I was reminded of John Lennon’s tune, “Imagine,” as I read TIME Magazine’s recent cover article on the theme of “Rethinking Heaven.” The title of the piece is “Heaven Can’t Wait”. In Lennon’s song, “Imagine,” Lennon sang of the world being a much better place if we could move beyond belief in heaven and hell, and if people would only live for today. Would the world be a better place if there were no heaven?
Lennon’s song claims that belief in heaven and hell and accompanying notions of religion make our world a far less inhabitable place. Regardless of what one makes of Lennon’s overarching worldview presented in the song, Lennon presents a challenge that religious folks like me need to ponder: if we do not think of heaven being a place that impacts how we live today, but rather an escape from this life, then our view of religion and of heaven probably leads to unhealthy living. Does my view of heaven and hell and religion increase war and violence and greed (themes in Lennon’s song), or does my view of heaven and hell and religion make this world a more livable place?
As the TIME article indicates, many Christian leaders are presenting an alternative notion(s) of heaven than what is often articulated. Contrary to the more common conviction in many Christian circles, many of these leaders believe Christian Scripture teaches that heaven is not ultimately a separate sphere to which people may go at the end of this life to dwell forever there. Rather, they teach that heaven comes to earth. In the end, God will dwell with us here in a renewed or transformed earthly state.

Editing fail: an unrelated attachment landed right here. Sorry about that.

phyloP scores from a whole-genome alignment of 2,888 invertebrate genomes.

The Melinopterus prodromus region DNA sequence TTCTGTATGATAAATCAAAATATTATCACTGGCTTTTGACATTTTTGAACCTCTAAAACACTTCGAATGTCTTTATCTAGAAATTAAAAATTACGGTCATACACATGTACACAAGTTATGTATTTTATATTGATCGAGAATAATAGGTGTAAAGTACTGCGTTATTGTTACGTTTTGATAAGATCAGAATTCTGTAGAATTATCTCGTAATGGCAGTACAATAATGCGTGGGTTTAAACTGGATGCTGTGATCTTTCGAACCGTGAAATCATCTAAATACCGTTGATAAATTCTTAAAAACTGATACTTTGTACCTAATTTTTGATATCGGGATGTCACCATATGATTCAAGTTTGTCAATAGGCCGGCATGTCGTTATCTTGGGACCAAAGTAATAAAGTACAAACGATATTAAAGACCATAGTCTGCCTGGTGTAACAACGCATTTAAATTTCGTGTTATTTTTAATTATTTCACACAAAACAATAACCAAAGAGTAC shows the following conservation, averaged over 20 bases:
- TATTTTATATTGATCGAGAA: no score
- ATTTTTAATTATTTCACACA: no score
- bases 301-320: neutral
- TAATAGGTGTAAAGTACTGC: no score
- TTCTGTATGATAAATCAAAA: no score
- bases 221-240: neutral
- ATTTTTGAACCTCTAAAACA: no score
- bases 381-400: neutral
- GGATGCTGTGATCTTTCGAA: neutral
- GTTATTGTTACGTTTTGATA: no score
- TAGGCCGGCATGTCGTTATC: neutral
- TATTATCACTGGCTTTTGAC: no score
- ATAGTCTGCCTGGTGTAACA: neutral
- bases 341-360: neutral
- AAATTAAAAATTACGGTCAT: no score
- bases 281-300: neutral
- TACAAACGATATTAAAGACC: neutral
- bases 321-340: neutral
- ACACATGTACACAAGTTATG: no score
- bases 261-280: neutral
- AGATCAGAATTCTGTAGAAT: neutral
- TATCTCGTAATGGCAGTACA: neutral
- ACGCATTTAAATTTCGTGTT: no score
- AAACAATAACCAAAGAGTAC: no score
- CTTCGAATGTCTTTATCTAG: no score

Whether separate or not, imagine what a view of heaven that ultimately discounts this world and our daily existence entails. How has religion and the doctrine of heaven been used to discount living well here and now? I have heard some Christians maintain that we should not care for this world and its sufferings because this world has no lasting value. They fail to give serious account to the fact that God created this world and cares for it, and calls us to be responsible stewards as those created in the image of God to care for the world as well (Genesis 1:26-31). I have read of kings and clergy oppressing people throughout the ages through a distorted teaching on eternal rewards. With them in mind, Karl Marx argued that religion is often used as an opiate to keep the masses in check; he spoke of the ruling class exhorting the common people to continue submitting to their rulers who oppress them, forgoing concern for reward in the present, while encouraging them to hope for heaven when God will reward them at last.